When will I ever learn?

Image: Rina_Ro/Shutterstock
Published October 11, 2016

When I was a student in search of a summer job, I was driven by a fellow student one spring from Ontario to Alberta, where I found employment in Calgary. That same student told me that if I found myself in Canmore, I should dine at a restaurant called Zig’s Junction. “It’s a dive on the outside, but you won’t regret going in,” he said.

The day did come when my camping buddy and I, on our way back from Banff, landed in Canmore around suppertime. Although it was pitch-black, Zig’s Junction wasn’t hard to find; in 1976, Calgary was not the large metropolis it now is, nor was Canmore a bedroom community to Calgary. There was pretty much one main street, and on that one street was Zig’s Junction.

“No chance I’m going in there,” my friend muttered, and I confess having a similar reaction to what frankly looked like a hole in the wall where no one in their right mind would even dare to drink a cup of coffee, let alone eat a full meal. Nonetheless, brave soul that I was, I responded, “We’ve got to at least go inside. I was warned to ignore how it looked from the street.”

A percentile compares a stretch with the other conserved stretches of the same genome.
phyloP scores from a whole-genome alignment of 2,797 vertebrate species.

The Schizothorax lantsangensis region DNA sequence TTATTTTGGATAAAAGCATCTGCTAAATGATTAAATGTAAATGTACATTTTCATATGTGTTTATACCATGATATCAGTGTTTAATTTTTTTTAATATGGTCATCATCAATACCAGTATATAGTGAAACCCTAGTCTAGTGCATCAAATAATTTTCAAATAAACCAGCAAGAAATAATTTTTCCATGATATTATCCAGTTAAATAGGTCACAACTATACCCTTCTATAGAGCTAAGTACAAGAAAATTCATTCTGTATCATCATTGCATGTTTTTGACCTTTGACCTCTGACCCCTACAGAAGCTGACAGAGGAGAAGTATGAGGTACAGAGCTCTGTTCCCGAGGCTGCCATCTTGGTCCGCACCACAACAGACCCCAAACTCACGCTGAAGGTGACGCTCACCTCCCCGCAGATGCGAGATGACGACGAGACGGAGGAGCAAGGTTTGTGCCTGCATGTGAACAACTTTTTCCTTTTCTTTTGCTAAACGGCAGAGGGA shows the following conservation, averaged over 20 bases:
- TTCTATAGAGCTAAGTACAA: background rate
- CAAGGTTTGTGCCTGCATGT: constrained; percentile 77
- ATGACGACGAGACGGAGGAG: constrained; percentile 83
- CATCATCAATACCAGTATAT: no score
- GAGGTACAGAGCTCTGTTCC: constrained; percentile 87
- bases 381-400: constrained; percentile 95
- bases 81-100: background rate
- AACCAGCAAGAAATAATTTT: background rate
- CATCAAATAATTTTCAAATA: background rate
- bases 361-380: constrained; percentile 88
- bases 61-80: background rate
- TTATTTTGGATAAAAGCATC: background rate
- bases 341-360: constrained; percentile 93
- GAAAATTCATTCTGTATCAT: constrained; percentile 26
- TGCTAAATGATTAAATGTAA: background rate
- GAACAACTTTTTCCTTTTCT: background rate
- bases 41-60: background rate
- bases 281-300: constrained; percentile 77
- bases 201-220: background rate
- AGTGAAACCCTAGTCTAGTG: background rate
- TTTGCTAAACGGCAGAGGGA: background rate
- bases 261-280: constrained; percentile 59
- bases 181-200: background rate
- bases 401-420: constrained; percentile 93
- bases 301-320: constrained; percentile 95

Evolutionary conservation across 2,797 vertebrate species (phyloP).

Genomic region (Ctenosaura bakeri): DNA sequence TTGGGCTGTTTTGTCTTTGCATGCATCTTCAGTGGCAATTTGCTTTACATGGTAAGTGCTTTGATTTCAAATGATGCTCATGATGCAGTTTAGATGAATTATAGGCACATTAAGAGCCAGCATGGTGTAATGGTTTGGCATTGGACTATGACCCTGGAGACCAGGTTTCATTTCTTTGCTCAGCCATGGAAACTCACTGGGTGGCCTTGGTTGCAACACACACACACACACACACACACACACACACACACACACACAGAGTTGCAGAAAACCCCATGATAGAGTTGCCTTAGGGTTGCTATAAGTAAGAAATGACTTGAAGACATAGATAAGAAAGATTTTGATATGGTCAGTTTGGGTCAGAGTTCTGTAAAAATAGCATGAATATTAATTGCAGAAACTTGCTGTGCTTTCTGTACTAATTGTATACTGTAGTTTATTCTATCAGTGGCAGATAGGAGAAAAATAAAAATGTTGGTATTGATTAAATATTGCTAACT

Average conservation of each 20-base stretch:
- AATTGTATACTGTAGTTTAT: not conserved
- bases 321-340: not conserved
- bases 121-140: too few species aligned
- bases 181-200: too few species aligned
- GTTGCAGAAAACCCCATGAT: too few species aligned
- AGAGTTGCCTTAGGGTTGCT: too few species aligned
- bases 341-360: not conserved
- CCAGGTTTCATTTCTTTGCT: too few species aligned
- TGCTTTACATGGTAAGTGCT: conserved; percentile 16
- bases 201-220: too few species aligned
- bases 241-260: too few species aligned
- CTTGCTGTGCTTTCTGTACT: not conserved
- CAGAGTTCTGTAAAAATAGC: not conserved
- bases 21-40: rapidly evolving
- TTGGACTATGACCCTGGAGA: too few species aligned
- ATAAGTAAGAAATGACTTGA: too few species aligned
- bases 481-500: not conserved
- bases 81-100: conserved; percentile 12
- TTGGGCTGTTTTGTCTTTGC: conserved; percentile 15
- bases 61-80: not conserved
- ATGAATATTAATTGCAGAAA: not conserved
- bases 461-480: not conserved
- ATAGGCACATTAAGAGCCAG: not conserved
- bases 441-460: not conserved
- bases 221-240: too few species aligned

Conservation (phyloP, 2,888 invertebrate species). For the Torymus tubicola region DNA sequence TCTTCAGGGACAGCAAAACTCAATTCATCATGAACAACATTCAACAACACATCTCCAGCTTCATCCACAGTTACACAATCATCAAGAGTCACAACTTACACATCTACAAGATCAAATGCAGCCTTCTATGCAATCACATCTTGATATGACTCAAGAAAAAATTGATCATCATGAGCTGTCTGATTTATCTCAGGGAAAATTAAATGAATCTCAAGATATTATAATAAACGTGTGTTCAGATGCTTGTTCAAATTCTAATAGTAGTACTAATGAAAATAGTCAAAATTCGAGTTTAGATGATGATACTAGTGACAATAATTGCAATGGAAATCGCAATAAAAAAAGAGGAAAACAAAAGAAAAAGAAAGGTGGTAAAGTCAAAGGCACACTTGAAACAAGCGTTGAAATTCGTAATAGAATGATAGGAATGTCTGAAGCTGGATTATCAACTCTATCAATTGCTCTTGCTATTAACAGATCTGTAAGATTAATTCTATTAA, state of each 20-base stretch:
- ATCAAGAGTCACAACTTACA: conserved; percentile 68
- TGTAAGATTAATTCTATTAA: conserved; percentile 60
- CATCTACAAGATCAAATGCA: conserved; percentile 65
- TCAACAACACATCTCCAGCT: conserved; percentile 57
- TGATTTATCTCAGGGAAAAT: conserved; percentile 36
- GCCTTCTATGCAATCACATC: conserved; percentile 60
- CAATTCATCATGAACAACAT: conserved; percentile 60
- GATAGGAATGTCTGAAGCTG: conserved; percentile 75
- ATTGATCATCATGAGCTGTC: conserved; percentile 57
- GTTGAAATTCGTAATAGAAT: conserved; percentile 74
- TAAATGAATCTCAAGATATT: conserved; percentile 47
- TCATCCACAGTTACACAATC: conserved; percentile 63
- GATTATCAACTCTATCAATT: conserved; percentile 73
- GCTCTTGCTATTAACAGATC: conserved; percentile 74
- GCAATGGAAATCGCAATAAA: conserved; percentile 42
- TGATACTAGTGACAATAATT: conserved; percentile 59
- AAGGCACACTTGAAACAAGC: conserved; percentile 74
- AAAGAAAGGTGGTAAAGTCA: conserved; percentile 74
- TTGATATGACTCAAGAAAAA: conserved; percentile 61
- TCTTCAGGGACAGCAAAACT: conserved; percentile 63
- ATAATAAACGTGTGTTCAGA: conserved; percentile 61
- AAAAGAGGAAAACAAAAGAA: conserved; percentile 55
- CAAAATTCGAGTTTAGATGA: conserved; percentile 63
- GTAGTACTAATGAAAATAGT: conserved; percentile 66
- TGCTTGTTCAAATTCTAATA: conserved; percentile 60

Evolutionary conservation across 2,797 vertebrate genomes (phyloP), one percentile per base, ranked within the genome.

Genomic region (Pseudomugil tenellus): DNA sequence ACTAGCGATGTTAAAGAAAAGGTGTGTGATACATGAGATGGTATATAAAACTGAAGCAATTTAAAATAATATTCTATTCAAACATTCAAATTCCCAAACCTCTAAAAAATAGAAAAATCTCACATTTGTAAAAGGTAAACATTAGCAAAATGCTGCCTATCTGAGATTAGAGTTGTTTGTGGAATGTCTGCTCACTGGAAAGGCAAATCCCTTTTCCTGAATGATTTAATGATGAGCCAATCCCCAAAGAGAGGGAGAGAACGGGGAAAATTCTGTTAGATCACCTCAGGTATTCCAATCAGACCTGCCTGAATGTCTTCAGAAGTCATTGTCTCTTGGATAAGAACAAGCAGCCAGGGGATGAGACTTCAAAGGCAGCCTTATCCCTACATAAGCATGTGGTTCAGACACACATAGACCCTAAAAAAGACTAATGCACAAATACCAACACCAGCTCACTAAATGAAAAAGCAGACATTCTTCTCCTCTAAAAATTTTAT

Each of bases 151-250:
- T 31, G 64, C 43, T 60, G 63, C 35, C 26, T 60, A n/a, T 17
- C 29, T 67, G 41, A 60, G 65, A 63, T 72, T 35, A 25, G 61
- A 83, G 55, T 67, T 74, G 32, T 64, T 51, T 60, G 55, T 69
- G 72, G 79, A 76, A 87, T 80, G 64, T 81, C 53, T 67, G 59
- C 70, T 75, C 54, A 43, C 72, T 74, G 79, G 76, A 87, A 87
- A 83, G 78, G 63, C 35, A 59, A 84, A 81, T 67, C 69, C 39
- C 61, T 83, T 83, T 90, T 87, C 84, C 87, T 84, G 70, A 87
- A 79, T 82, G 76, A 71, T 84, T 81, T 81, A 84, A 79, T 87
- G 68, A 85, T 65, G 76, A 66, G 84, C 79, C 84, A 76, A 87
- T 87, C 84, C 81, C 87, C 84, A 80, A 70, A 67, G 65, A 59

Perhaps my camping partner was starved, perhaps she trusted me more than she should have-whatever it was, she agreed to walk through the door, and when she did she was as stunned as I was.

Inside were a number of tables laid with red-chequered cloths, each with a small vase of flowers. The room had the appearance of someone’s kitchen; it was cozy and homey. We were greeted warmly and asked if we were there for supper. I looked at my friend and it was clear that both of us had done a complete 180. Yes, we were definitely there for supper, and when we had finished eating, we were anything but disappointed. The food was delicious, classic comfort, right the way through to the apple pie and ice cream for dessert. The service was wonderful, and the ambience was warm and friendly. The person who chauffeured me to Alberta had been right.

Zig’s Junction was a superb place to have a meal, and it’s no surprise I have never forgotten the experience of being there. I make a point of remembering this each time I find myself judging yet another book by its cover.

The Very Rev. Nissa Basbaum is dean of the Cathedral Church of St. Michael and All Angels,  diocese of Kootenay.


  • Nissa Basbaum

    The Very Rev. Nissa Basbaum is dean of the Cathedral Church of St. Michael and All Angels, diocese of Kootenay.

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